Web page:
Ryan Tannehill was brought back on a four-year, $118 million deal. At one point, it looked as if Logan Woodside would be the backup quarterback. But midway through camp, rookie Cole McDonald was released and the Titans signed Trevor Siemian, a six-year veteran, to add much-needed experience. Siemian's 25 career starts gets him the nod over Woodside, who is yet to play a down in a regular-season game. Read more from Turron Davenport
Phillip Lindsay, Melvin Gordon and Royce Freeman have gotten the majority of the work in camp. The question about workload for Lindsay and Gordon will be asked every week until one truly separates from the other. Undrafted rookie LeVante Bellamy flashed some good vision in camp and would be a quality addition to the practice squad. Read more from Jeff Legwold
Patrick Mahomes and Chad Henne are set at quarterback, and the Chiefs would keep just two in a normal year -- but this season is anything but usual. It makes little sense for the Chiefs to bring in a veteran like Matt Moore late in the offseason, as they did, if they planned to send him home at the end of training camp. Jordan Ta'amu heads to the practice squad. Read more from Adam Teicher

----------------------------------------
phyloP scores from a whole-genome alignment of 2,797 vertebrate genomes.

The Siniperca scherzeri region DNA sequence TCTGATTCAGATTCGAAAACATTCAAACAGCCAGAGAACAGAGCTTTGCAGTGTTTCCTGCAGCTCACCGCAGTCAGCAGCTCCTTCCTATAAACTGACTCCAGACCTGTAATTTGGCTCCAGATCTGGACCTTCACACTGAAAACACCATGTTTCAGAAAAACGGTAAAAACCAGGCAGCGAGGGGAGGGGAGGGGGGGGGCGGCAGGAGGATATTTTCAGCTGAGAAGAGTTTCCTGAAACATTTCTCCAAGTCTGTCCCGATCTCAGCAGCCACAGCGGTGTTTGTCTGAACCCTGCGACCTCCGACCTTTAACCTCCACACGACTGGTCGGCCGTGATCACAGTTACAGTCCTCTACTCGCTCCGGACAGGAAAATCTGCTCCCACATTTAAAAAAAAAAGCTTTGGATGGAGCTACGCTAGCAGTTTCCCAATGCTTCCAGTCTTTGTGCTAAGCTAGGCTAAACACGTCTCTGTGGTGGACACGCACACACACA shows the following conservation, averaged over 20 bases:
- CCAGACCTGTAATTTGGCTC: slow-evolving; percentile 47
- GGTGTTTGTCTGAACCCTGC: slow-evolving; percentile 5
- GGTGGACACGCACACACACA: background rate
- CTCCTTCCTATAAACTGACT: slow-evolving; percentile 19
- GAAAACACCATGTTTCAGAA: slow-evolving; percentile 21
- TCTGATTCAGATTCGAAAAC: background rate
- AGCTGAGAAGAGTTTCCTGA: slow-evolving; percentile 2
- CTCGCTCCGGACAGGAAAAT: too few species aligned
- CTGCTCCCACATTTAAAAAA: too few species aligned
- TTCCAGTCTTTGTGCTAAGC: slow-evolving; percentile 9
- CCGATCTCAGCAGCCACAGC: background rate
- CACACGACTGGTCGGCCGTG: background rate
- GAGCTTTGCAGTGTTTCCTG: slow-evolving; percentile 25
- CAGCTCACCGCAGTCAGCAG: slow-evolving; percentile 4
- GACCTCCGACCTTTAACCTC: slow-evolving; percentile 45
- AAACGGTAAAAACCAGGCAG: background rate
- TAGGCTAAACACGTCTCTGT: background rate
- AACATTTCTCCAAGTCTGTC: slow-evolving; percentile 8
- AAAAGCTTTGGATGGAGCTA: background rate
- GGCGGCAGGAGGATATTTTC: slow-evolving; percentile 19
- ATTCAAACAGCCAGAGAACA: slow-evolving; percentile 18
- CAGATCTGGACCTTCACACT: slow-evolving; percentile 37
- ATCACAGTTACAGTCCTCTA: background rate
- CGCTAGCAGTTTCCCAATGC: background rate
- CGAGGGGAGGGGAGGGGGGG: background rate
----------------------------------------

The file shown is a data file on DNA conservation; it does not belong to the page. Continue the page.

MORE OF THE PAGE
The Raiders will keep three quarterbacks as starter Derek Carr has looked extremely sharp. Marcus Mariota, not so much. In fact, he has had trouble throwing the ball and became day-to-day late in camp because of an undisclosed issue after dealing with offseason shoulder and ankle injuries. Still, a source said each injury was "fine." Nathan Peterman was stashed on IR last season. Might the Raiders do the same with Mariota now to get an extra roster spot? Read more from Paul Gutierrez